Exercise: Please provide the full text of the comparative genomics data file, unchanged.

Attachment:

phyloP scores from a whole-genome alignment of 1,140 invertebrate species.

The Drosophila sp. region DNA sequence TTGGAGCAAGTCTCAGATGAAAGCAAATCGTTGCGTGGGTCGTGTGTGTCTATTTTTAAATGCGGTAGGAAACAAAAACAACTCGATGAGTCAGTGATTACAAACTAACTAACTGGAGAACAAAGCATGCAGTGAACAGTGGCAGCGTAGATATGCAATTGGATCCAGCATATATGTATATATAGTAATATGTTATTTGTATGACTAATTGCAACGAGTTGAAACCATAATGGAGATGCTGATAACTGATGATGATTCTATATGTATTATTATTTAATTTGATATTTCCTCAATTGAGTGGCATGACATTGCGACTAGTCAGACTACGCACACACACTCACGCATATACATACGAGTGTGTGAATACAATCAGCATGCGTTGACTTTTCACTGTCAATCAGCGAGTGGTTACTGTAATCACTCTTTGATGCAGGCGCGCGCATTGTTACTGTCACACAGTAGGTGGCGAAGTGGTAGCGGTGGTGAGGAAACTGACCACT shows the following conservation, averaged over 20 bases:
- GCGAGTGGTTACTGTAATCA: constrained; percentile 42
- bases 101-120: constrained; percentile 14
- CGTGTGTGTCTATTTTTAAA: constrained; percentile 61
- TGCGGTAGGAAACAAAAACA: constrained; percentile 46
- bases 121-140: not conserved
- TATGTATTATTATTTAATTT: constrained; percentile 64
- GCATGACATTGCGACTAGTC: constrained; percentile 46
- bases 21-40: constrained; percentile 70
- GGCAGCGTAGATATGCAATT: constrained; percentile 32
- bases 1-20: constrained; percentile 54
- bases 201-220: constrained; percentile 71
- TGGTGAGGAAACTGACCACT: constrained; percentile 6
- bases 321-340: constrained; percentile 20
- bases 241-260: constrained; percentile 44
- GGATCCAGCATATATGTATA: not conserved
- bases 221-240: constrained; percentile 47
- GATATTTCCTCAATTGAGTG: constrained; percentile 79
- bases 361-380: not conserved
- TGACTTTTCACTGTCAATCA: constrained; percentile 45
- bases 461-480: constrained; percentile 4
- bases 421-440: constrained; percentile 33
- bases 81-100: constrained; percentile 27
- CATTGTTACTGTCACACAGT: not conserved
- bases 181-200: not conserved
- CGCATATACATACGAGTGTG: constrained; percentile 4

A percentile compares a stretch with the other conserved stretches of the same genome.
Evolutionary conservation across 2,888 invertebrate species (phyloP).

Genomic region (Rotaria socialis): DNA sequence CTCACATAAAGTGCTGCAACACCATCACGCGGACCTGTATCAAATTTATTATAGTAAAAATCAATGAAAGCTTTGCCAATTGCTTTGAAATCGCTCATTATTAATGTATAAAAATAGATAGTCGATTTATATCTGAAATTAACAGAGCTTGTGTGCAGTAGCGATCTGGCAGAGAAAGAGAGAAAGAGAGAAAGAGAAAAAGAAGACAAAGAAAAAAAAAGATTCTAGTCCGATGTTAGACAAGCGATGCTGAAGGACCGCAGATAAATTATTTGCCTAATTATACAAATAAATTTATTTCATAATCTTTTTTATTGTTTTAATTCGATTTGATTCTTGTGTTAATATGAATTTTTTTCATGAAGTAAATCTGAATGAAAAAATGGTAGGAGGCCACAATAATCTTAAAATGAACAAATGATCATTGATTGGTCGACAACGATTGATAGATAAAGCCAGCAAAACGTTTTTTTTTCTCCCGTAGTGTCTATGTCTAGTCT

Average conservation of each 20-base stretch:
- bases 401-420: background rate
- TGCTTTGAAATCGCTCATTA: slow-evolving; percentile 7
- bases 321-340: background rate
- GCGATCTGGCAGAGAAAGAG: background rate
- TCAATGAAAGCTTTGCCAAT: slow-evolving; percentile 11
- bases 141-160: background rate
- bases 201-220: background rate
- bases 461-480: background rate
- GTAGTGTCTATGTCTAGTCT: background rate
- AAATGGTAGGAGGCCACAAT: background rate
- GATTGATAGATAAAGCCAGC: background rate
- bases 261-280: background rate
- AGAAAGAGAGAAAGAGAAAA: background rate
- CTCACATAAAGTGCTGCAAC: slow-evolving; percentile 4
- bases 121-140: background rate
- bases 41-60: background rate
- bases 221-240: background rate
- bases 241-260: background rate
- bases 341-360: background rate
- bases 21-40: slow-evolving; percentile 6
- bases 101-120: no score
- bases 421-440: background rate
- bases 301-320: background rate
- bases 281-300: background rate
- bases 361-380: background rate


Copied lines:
phyloP scores from a whole-genome alignment of 1,140 invertebrate species.

The Drosophila sp. region DNA sequence TTGGAGCAAGTCTCAGATGAAAGCAAATCGTTGCGTGGGTCGTGTGTGTCTATTTTTAAATGCGGTAGGAAACAAAAACAACTCGATGAGTCAGTGATTACAAACTAACTAACTGGAGAACAAAGCATGCAGTGAACAGTGGCAGCGTAGATATGCAATTGGATCCAGCATATATGTATATATAGTAATATGTTATTTGTATGACTAATTGCAACGAGTTGAAACCATAATGGAGATGCTGATAACTGATGATGATTCTATATGTATTATTATTTAATTTGATATTTCCTCAATTGAGTGGCATGACATTGCGACTAGTCAGACTACGCACACACACTCACGCATATACATACGAGTGTGTGAATACAATCAGCATGCGTTGACTTTTCACTGTCAATCAGCGAGTGGTTACTGTAATCACTCTTTGATGCAGGCGCGCGCATTGTTACTGTCACACAGTAGGTGGCGAAGTGGTAGCGGTGGTGAGGAAACTGACCACT shows the following conservation, averaged over 20 bases:
- GCGAGTGGTTACTGTAATCA: constrained; percentile 42
- bases 101-120: constrained; percentile 14
- CGTGTGTGTCTATTTTTAAA: constrained; percentile 61
- TGCGGTAGGAAACAAAAACA: constrained; percentile 46
- bases 121-140: not conserved
- TATGTATTATTATTTAATTT: constrained; percentile 64
- GCATGACATTGCGACTAGTC: constrained; percentile 46
- bases 21-40: constrained; percentile 70
- GGCAGCGTAGATATGCAATT: constrained; percentile 32
- bases 1-20: constrained; percentile 54
- bases 201-220: constrained; percentile 71
- TGGTGAGGAAACTGACCACT: constrained; percentile 6
- bases 321-340: constrained; percentile 20
- bases 241-260: constrained; percentile 44
- GGATCCAGCATATATGTATA: not conserved
- bases 221-240: constrained; percentile 47
- GATATTTCCTCAATTGAGTG: constrained; percentile 79
- bases 361-380: not conserved
- TGACTTTTCACTGTCAATCA: constrained; percentile 45
- bases 461-480: constrained; percentile 4
- bases 421-440: constrained; percentile 33
- bases 81-100: constrained; percentile 27
- CATTGTTACTGTCACACAGT: not conserved
- bases 181-200: not conserved
- CGCATATACATACGAGTGTG: constrained; percentile 4

A percentile compares a stretch with the other conserved stretches of the same genome.
Evolutionary conservation across 2,888 invertebrate species (phyloP).

Genomic region (Rotaria socialis): DNA sequence CTCACATAAAGTGCTGCAACACCATCACGCGGACCTGTATCAAATTTATTATAGTAAAAATCAATGAAAGCTTTGCCAATTGCTTTGAAATCGCTCATTATTAATGTATAAAAATAGATAGTCGATTTATATCTGAAATTAACAGAGCTTGTGTGCAGTAGCGATCTGGCAGAGAAAGAGAGAAAGAGAGAAAGAGAAAAAGAAGACAAAGAAAAAAAAAGATTCTAGTCCGATGTTAGACAAGCGATGCTGAAGGACCGCAGATAAATTATTTGCCTAATTATACAAATAAATTTATTTCATAATCTTTTTTATTGTTTTAATTCGATTTGATTCTTGTGTTAATATGAATTTTTTTCATGAAGTAAATCTGAATGAAAAAATGGTAGGAGGCCACAATAATCTTAAAATGAACAAATGATCATTGATTGGTCGACAACGATTGATAGATAAAGCCAGCAAAACGTTTTTTTTTCTCCCGTAGTGTCTATGTCTAGTCT

Average conservation of each 20-base stretch:
- bases 401-420: background rate
- TGCTTTGAAATCGCTCATTA: slow-evolving; percentile 7
- bases 321-340: background rate
- GCGATCTGGCAGAGAAAGAG: background rate
- TCAATGAAAGCTTTGCCAAT: slow-evolving; percentile 11
- bases 141-160: background rate
- bases 201-220: background rate
- bases 461-480: background rate
- GTAGTGTCTATGTCTAGTCT: background rate
- AAATGGTAGGAGGCCACAAT: background rate
- GATTGATAGATAAAGCCAGC: background rate
- bases 261-280: background rate
- AGAAAGAGAGAAAGAGAAAA: background rate
- CTCACATAAAGTGCTGCAAC: slow-evolving; percentile 4
- bases 121-140: background rate
- bases 41-60: background rate
- bases 221-240: background rate
- bases 241-260: background rate
- bases 341-360: background rate
- bases 21-40: slow-evolving; percentile 6
- bases 101-120: no score
- bases 421-440: background rate
- bases 301-320: background rate
- bases 281-300: background rate
- bases 361-380: background rate